Seattle Broker Prevails in Quashing Morgan Stanley TRO Suit
Just 24 hours after Morgan Stanley asked a federal court last week to stop Kevin Clouse from soliciting his former team’s clients, the broker who argued that he bore no ill will to his erstwhile colleagues prevailed.
Morgan Stanley failed to establish it would suffer irreparable harm without the “extraordinary remedy” of having a temporary restraining order imposed on Clouse, who had worked with his senior Morgan Stanley partner on a three-person team for more than 12 years, Seattle District Judge Richard A. Jones ruled on Friday.
A Morgan Stanley spokeswoman did not respond to a request for comment on the decision.
Lawyers who represent brokers in employment cases said the defeat is unlikely to stop the growing wave of TRO requests being made by Morgan Stanley, Merrill Lynch and other large firms when a big producer leaves because they want to send a message to brokers left behind regardless of whether they succeed in individual cases.
“It works, because moving a book of business and repapering accounts is more than a full-time job,” said Erwin Shustak a San Diego-based plaintiffs’ attorney at Shustak, Reynolds & Partners P.C. “If you have to spend one-third of your time with lawyers at great expense it cuts into your onboarding time.”
Clouse, who joined RBC Wealth Management’s Kirkland, Washington, office on January 30, did not return a request for comment. His lawyers declined to comment.
In his response to Morgan Stanley’s February 10 motion for the TRO, he denied the firm’s assertion that his senior partner Kevin Magnuson, who was on a trip to Southeast Asia when he resigned, nurtured and lead-managed most of the team’s relationships.
Clouse originated relationships with about 40% of the team’s approximately 310 clients and had been sales assistant to a former Smith Barney broker from whom Magnuson inherited many clients, according to court filings.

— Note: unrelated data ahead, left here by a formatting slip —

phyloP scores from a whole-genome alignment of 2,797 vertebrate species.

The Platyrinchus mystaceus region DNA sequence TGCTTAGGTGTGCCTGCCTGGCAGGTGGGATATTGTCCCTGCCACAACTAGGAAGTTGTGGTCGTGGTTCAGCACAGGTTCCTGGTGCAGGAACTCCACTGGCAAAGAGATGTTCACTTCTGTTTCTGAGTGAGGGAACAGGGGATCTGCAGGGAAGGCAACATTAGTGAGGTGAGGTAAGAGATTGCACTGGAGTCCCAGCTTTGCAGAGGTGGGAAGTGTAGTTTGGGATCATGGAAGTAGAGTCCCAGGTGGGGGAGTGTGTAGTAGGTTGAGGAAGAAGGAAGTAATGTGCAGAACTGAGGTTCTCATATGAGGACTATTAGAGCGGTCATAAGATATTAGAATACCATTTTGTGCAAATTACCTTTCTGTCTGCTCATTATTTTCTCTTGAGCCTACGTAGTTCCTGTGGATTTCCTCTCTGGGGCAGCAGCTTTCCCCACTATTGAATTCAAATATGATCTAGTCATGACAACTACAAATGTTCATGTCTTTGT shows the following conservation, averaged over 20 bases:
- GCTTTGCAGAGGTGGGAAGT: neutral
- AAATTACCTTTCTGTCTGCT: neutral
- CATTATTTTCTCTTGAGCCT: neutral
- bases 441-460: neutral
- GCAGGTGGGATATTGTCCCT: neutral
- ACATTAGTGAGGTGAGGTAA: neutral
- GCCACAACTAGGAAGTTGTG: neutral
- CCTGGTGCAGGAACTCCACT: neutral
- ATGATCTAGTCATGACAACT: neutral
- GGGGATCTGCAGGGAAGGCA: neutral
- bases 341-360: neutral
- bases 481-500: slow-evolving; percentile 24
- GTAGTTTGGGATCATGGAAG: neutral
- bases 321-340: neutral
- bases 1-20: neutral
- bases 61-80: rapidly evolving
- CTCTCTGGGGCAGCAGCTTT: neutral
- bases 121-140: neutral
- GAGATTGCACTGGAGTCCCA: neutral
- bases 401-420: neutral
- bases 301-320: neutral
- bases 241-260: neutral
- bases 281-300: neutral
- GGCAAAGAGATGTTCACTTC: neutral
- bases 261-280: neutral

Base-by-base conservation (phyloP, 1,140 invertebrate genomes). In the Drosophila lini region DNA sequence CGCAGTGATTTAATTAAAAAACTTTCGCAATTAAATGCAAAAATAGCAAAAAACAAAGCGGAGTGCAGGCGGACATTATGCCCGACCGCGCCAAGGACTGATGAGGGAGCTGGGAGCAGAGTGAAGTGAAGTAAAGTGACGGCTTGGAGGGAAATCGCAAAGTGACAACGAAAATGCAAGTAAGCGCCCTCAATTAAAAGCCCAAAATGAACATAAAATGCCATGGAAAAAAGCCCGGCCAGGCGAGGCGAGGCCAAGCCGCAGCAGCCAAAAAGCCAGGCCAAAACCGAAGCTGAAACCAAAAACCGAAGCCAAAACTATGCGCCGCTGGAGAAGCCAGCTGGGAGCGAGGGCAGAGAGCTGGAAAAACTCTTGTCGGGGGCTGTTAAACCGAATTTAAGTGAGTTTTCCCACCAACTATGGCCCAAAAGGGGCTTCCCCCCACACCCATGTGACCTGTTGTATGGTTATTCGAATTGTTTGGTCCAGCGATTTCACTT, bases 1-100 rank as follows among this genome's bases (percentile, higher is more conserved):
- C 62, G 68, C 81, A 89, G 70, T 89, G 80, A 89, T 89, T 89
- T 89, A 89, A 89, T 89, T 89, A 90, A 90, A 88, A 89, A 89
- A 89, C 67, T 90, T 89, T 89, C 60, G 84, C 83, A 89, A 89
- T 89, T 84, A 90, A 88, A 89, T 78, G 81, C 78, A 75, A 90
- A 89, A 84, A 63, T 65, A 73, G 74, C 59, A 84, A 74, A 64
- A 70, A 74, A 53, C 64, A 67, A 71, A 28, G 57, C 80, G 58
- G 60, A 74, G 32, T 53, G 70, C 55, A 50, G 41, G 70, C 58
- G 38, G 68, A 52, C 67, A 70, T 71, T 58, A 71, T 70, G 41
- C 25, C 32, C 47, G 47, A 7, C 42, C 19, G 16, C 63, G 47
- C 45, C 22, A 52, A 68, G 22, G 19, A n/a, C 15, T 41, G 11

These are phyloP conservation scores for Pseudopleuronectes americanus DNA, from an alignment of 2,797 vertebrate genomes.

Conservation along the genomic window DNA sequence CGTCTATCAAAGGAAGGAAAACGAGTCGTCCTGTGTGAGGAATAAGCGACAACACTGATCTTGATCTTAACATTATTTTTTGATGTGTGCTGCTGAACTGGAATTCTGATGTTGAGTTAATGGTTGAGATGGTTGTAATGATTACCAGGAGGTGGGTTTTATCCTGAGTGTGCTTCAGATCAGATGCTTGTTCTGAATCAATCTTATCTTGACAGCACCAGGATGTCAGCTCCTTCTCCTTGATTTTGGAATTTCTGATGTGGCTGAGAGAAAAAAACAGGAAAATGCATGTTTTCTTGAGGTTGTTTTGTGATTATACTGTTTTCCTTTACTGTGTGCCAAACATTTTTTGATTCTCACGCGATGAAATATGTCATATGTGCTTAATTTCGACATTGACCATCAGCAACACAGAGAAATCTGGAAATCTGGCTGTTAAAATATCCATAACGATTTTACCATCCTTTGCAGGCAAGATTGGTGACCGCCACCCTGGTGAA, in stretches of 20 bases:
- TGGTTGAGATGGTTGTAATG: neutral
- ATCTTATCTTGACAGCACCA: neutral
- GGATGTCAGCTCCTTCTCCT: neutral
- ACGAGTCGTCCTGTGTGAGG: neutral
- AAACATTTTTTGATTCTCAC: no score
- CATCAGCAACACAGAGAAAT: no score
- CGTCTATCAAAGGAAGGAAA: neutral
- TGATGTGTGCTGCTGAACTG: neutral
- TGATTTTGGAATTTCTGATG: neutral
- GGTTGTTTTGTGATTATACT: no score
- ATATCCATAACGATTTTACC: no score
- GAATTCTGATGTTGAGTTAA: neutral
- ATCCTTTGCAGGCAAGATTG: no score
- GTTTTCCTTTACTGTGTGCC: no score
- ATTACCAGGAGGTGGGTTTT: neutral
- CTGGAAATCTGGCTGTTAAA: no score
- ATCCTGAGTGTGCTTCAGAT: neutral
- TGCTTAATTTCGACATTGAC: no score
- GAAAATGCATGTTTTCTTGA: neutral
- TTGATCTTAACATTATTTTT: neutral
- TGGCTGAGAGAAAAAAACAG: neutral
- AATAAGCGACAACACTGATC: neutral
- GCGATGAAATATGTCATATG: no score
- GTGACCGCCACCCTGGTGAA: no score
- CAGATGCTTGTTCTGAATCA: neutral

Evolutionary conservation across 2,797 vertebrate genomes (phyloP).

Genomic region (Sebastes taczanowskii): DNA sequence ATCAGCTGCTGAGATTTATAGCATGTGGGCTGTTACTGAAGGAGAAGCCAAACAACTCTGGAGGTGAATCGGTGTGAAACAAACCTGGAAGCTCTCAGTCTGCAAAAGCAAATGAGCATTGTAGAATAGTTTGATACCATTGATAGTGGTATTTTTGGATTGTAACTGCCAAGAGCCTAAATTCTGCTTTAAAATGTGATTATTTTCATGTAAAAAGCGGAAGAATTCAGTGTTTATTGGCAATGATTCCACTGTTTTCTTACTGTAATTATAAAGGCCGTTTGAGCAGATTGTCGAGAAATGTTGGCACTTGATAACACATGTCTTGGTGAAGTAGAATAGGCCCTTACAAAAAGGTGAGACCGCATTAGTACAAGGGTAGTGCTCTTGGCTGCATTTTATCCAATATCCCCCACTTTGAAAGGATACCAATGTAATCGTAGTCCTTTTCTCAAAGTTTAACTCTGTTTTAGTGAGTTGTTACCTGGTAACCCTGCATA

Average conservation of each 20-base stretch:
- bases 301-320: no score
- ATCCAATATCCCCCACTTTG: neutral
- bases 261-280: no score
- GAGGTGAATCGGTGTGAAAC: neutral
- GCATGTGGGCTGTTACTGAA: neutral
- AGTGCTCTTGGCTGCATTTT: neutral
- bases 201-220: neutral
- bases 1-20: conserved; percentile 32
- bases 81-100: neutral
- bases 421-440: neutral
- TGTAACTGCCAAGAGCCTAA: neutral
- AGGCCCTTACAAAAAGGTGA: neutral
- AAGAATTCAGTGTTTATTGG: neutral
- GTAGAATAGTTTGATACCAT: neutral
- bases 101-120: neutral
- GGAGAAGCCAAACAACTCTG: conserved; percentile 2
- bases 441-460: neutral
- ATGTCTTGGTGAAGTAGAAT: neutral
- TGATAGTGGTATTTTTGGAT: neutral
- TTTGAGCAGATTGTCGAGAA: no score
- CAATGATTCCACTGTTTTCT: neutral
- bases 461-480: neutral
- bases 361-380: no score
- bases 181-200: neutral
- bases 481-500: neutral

Advisors who follow the rules of the Broker Protocol, which governs the client information they can take with them to another firm that has signed the agreement, usually succeed in TRO suit defenses, Shustak said.
Clouse, who an RBC spokeswoman said produced around $700,000 last year, was “conservative” in compiling his Broker Protocol list, taking and contacting the names of 105 of the team’s 310 clients, his Seattle-based lawyers James Sanders and William Miller wrote in his response to the TRO motion.
“The Protocol allows him to contact more, but he bears continued goodwill toward his former team-mates, and wanted to avoid just the kind of dispute Morgan Stanley has now started,” they wrote.
Many TRO cases come down to an argument over whether team agreements or the Broker Protocol rules customer-contact behavior, Shustak said. Clouse argued in his court filing that the 2015 partnership papers that credited him with one-third of the team’s revenue but gave Magnuson lead-advisor status was “one-sided.”
“[He] felt he had to sign the sign the agreement if he wanted to keep his job,” his lawyers wrote.
Prior to joining Magnuson in 2004, first as a sales assistant and by 2006 as a broker, Clouse worked for another Smith Barney broker who sold his book to Magnuson, according to his declaration. Clouse had worked at Morgan Stanley and its Smith Barney predecessor since 1999.
The third partner of the Magnuson team was Magnuson’s daughter, according to Morgan Stanley’s filings.